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    In the last years there has been a substantial increase in the number of the reported massive and luminous star-forming regions with related explosive outflows thanks to the superb sensitivity and angular resolution provided by the new radio, infrared, and optical facilities. Here, we report one more explosive outflow related with the massive and bright star-forming region IRAS 12326−-6245 using Band 6 sensitive and high angular resolution (∼\sim0.2"") Atacama Large Millimeter/Submillimeter Array (ALMA) observations. We find over 10 molecular and collimated well-defined streamers, with Hubble-Lemaitre like expansion motions, and pointing right to the center of a dusty and molecular shell (reported for the first time here) localized in the northern part of the UCHII region known as G301.1A. The estimated kinematic age, and energy for the explosion are ∼\sim700 yrs, and 1048^{48} erg, respectively. Taking into account the recently reported explosive outflows together with IRAS 12326−-6245, we estimate an event rate of once every 90 yr in our Galaxy, similar to the formation rate of massive stars.Comment: Accepted to The Astrophysical Journal Letter

    Extremely large and hot multilayer Keplerian disk around the O-type protostar W51N: The precursors of the HCHII regions?

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    We present sensitive high angular resolution (0.57′′''-0.78′′'') SO, SO2_2, CO, C2_2H5_5OH, HC3_3N, and HCOCH2_2OH line observations at millimeter and submillimeter wavelengths of the young O-type protostar W51 North made with the Submillimeter Array (SMA). We report the presence of a large (of about 8000 AU) and hot molecular circumstellar disk around this object, which connects the inner dusty disk with the molecular ring or toroid reported recently, and confirms the existence of a single bipolar outflow emanating from this object. The molecular emission from the large disk is observed in layers with the transitions characterized by high excitation temperatures in their lower energy states (up to 1512 K) being concentrated closer to the central massive protostar. The molecular emission from those transitions with low or moderate excitation temperatures are found in the outermost parts of the disk and exhibits an inner cavity with an angular size of around 0.7′′''. We modeled all lines with a Local Thermodynamic Equilibrium (LTE) synthetic spectra. A detail study of the kinematics of the molecular gas together with a LTE model of a circumstellar disk shows that the innermost parts of the disk are also Keplerian plus a contracting velocity. The emission of the HCOCH2_2OH reveals the possible presence of a warm ``companion'' located to the northeast of the disk, however its nature is unclear. The emission of the SO and SO2_2 is observed in the circumstellar disk as well as in the outflow. We suggest that the massive protostar W51 North appears to be in a phase before the presence of a Hypercompact or an Ultracompact HII (HC/UCHII) region, and propose a possible sequence on the formation of the massive stars.Comment: Accepted to Ap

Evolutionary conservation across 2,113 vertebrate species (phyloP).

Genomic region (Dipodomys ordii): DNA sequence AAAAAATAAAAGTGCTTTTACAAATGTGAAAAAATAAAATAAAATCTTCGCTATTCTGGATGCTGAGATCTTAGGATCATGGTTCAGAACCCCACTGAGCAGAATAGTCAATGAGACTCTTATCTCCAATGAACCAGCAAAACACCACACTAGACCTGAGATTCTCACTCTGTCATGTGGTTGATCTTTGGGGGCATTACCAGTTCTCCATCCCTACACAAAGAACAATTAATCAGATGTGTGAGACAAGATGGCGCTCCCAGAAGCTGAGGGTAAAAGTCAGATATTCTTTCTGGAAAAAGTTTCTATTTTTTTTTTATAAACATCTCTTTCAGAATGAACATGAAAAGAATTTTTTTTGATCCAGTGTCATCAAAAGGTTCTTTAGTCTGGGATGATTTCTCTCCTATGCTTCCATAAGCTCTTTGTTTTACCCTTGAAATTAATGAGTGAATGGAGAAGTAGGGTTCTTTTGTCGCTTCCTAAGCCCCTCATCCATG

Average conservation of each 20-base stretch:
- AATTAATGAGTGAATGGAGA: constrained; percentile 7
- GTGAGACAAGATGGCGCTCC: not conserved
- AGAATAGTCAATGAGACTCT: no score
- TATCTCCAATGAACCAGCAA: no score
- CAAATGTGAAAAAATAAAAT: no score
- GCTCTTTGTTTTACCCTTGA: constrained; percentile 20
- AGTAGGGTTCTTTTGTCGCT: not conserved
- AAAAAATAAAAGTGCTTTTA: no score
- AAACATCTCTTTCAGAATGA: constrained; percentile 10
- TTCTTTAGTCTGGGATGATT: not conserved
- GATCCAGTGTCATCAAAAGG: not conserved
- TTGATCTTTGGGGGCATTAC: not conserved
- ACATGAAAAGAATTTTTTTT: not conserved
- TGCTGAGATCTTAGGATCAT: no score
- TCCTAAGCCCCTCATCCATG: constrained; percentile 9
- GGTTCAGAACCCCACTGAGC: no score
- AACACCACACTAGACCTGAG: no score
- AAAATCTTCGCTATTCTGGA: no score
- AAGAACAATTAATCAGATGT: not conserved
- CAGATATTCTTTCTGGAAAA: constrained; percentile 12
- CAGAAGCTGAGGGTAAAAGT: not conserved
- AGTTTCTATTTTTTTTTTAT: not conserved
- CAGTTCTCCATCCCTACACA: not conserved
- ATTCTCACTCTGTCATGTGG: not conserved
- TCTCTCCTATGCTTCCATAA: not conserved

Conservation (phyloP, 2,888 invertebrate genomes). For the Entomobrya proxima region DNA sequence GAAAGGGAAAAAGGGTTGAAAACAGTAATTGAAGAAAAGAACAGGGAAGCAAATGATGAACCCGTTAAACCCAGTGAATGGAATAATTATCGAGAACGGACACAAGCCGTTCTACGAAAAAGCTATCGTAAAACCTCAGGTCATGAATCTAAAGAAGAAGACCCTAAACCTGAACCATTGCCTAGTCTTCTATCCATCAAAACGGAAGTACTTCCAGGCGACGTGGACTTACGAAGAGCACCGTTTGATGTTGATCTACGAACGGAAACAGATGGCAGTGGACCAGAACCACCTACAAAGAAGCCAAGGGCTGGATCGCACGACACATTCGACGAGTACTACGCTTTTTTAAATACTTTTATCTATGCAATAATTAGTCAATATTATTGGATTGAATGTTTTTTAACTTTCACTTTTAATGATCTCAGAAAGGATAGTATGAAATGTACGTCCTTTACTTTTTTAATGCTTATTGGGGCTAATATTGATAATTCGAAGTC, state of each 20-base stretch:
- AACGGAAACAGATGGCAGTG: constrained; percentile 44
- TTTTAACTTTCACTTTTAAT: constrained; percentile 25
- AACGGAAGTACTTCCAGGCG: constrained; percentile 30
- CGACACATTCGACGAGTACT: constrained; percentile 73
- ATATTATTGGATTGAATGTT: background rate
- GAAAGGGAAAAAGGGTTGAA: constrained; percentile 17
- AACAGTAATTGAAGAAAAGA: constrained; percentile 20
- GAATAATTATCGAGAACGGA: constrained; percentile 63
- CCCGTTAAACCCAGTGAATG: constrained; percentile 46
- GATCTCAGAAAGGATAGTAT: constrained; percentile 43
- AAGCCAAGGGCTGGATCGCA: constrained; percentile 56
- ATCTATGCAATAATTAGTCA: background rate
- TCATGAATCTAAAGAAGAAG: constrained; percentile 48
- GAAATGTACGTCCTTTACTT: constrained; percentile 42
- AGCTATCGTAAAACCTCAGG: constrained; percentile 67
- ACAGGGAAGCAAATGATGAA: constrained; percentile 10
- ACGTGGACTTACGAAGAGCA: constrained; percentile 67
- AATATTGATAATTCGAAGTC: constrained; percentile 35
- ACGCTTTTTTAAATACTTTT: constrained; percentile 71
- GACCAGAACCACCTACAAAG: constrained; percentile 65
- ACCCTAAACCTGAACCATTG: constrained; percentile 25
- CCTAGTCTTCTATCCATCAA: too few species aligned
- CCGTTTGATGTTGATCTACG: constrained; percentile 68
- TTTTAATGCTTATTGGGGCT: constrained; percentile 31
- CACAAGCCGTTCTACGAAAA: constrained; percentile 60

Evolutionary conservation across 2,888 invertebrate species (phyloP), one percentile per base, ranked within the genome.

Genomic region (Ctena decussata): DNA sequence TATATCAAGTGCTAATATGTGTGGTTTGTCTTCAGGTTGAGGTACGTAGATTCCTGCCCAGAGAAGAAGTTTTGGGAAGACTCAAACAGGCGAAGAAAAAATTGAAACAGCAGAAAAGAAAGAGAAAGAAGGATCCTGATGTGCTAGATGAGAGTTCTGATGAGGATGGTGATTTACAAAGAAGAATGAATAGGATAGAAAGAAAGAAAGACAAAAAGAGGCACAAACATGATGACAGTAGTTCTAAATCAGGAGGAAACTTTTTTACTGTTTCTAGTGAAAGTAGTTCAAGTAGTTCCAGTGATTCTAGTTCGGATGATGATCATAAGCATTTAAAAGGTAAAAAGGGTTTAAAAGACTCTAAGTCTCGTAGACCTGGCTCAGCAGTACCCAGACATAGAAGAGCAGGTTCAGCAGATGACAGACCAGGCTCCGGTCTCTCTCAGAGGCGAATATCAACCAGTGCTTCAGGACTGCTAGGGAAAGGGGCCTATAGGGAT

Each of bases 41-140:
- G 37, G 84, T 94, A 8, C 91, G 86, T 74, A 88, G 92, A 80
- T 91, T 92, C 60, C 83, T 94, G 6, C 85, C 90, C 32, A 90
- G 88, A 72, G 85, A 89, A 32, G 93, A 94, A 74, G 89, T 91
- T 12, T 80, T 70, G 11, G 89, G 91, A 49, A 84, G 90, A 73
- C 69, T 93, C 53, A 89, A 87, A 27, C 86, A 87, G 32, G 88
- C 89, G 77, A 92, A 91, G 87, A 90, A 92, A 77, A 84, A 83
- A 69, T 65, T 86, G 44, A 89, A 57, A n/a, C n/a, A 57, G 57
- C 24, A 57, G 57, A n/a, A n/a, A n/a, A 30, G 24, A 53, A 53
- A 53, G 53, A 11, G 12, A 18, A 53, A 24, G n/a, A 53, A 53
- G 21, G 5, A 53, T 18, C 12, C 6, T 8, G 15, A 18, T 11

APEX-CHAMP+ high-J CO observations of low-mass young stellar objects: IV. Mechanical and radiative feedback

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    During the embedded stage of star formation, bipolar molecular outflows and UV radiation from the protostar are important feedback processes. Our aim is to quantify the feedback, mechanical and radiative, for a large sample of low-mass sources. The outflow activity is compared to radiative feedback in the form of UV heating by the accreting protostar to search for correlations and evolutionary trends. Large-scale maps of 26 young stellar objects, which are part of the Herschel WISH key program are obtained using the CHAMP+ instrument on the APEX (12CO and 13CO 6-5), and the HARP-B instrument on the JCMT (12CO and 13CO 3-2). Maps are used to determine outflow parameters and envelope models are used to quantify the amount of UV-heated gas and its temperature from 13CO 6-5 observations. All sources in our sample show outflow activity and the outflow force, F_CO, is larger for Class 0 sources than for Class I sources, even if their luminosities are comparable. The outflowing gas typically extends to much greater distances than the power-law envelope and therefore influences the surrounding cloud material directly. Comparison of the CO 6-5 results with Herschel-HIFI H2O and PACS high-J CO lines, both tracing currently shocked gas, shows that the two components are linked, even though the transitions do not probe the same gas. The link does not extend down to CO 3-2. The conclusion is that CO 6-5 depends on the shock characteristics (density and velocity), whereas CO 3-2 is more sensitive to conditions in the surrounding environment (density). The radiative feedback is responsible for increasing the gas temperature by a factor of two, up to 30-50 K, on scales of a few thousand AU, particularly along the direction of the outflow. The mass of the UV heated gas exceeds the mass contained in the entrained outflow in the inner ~3000 AU and is therefore at least as important on small scales.Comment: 30 pages with Appendix, Accepted by Astronomy & Astrophysic